Of the 17 candidates for five seats on the D.C. Bar's board of governors last June eight were black. None of the black candidates was elected.
Therein lies a developing controversy within the local bar community.
Just after those resulst were in, board member Charles A. Hobbs, a white lawyer who was not up for reelection, wrote to bar president John H. Pickering to express his concern. "For our board to have no voting black members is not right, and I know you feel this way, too, Hobbs wrote.
He wanted Pickering to know that he intended to bring up this "sensitive subject" at the next board meeting and that he planned to suggest that a committee be appointed to recommend "practical and fair ways and means for Black lawyers to be elected to the board."
About a month later, the officers of the Washington Bar Association, a voluntary organization for black lawyers, also wrote Pickering. ". . . the steady decline of minorities elected to board and officer positions" in the D.C. Bar is an ominous trend, the Washington Bar leadership said. The election results, the group said, compel the bar "to act to remedy the present extinction of black leadership" in the D.C. Bar. All attorneys who practice in the District must belong to the D.C. Bar (which should not be confused with the D.C. Bar Association, a voluntary group).
Last week, WBA president J. Clay Smith Jr., at Pickering's request, wrote another letter, which was distributed to the 23-member board of governors at its Tuesday meeting.
The Washington Bar Leadership "believes that the furture direction of the legal profession in the District of Columbia hangs in the balance if the trend of black exclusion from leadership positions in the bar continues," the letter said. As a result, the WBA wants a volting seat on the board of governors, the letter said. Later, Smith said that suggestion should be considered only if on other solution works.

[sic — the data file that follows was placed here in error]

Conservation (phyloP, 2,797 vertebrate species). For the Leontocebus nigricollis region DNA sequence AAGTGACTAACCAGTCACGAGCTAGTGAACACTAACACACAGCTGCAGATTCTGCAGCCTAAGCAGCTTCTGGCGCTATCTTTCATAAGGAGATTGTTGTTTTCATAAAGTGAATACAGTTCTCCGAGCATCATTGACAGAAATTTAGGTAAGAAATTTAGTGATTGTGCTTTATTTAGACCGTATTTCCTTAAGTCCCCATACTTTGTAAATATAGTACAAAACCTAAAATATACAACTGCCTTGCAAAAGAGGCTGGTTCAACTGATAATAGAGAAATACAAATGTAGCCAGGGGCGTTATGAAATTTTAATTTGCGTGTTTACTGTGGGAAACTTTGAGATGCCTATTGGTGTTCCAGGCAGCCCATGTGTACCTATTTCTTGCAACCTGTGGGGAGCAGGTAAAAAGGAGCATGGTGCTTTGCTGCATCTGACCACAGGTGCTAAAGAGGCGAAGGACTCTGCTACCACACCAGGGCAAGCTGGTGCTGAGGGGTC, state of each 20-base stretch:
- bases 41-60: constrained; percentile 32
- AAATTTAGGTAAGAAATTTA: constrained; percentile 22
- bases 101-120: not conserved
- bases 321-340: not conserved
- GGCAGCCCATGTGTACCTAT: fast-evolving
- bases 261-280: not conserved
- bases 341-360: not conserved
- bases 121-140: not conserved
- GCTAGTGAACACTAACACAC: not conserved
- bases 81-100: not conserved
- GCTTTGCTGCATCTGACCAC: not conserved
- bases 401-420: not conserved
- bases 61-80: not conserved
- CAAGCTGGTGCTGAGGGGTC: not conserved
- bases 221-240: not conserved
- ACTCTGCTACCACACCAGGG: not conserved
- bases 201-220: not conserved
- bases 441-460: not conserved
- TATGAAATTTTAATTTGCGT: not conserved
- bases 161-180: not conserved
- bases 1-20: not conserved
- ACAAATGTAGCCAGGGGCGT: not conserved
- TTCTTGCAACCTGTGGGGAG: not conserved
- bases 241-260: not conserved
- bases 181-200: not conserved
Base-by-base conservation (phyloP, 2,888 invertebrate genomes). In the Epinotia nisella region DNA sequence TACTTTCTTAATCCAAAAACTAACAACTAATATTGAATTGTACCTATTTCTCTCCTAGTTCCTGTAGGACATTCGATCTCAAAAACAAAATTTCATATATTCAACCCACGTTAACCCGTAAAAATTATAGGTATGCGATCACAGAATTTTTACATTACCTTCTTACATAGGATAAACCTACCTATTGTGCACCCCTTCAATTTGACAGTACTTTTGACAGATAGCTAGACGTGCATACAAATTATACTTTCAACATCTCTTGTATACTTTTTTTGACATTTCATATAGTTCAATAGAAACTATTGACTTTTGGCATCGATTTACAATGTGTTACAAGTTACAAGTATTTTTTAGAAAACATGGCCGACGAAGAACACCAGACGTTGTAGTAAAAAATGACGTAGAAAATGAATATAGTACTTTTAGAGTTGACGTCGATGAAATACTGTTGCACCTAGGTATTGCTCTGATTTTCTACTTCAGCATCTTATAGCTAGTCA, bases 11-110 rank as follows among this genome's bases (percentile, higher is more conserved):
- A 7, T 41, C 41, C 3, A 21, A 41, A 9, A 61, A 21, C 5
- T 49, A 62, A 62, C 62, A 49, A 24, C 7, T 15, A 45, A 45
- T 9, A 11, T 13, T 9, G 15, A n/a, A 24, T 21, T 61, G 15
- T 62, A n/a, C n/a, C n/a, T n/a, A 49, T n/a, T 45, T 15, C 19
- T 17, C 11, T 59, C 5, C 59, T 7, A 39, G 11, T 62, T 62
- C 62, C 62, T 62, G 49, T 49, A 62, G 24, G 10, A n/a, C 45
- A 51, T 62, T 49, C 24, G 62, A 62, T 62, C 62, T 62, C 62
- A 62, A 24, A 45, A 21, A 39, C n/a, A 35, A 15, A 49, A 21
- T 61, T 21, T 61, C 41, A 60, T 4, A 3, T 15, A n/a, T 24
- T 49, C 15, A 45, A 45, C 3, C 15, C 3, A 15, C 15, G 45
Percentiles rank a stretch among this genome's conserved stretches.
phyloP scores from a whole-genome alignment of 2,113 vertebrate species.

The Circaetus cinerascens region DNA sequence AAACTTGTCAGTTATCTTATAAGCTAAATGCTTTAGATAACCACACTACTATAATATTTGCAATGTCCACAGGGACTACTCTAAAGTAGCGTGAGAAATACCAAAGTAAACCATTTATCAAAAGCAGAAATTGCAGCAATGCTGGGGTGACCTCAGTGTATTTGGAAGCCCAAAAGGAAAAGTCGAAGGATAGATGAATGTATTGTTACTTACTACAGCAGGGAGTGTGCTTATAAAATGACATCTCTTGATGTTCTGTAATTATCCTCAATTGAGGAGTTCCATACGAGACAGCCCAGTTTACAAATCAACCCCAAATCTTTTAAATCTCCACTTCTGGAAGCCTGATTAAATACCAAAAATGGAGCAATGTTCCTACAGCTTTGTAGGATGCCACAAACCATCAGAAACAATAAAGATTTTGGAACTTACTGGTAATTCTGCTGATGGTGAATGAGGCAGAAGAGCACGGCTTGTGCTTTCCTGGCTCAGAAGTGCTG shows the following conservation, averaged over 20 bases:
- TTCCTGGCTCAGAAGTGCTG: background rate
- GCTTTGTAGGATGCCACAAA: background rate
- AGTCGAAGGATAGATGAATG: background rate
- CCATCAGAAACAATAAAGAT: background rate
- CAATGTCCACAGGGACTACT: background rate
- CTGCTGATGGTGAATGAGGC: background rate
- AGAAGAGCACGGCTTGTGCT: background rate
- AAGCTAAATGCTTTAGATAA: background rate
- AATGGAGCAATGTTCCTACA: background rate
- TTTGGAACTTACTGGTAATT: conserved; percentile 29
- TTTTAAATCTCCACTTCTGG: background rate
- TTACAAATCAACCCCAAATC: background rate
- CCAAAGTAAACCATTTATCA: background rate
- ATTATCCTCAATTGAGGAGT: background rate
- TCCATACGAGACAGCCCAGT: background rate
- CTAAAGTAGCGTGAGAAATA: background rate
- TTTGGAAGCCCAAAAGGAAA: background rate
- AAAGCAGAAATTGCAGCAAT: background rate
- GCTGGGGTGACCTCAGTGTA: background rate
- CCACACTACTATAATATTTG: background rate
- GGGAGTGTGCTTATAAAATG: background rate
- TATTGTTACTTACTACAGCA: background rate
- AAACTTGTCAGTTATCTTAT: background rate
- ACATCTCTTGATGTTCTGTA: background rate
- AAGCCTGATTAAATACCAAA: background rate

The upshot of all this was that the bar's board of governor's the policy making arm of the bar, voted to appoint a committee, selected by Pickering, to study the bar's nomination and election process in connection with minority representation on the board. The committee is to report back to the board by January.
The next -- and in some ways the most telling -- episode in this touchy discussion occurred the following day. The Washington Bar Association sent a Mailgram to Pickering requesting that tape recordings of the September and October board meetings, during which black representation was discussed, "be preserved as the comments and actions of the board may be relevant and material to further proceedings. . ." (See Lawyers, C5, Col. 1) (LAWYERS, From c1)
"starting," is how one board member described that correspondence. Sounds like "litigation" talk, another member said. Clay Smith, who is also a member of the U.S. Equal Employment Opportunity Commission, makes no secret that the WBA is serious about getting minority representation on the bar board. The "ultimate relief." Smith said, may be in the D.C. Court of Appeals, which has overall jurisdiction over the activities of the bar committee.
The decision to appoint the bar committee was not made without debate. The question ultimately comes down to whether the bar should alter its election procedures to guarantee that a black will have a vote on the board, or wheather the bar should wait it out another year and see if last June's election was an aberration or a sign of the future.
A black has not been elected to the D.C. Bar board of governors since 1977, according to bar records. Six black lawyers were nominated in 1977 and one Patricia Wynn, was elected to a two-year term. Four blacks were nominated in 1978 but none was elected.
There are 30,000 lawyers in the D.C. Bar, and estimates are that between seven and nine percent of those lawyers are black. Two of the three nonvoting, nonlawyer representatives to the board, appointed by a Citizens Advisory Committee, are black. Five of the board's 20 voting members are women.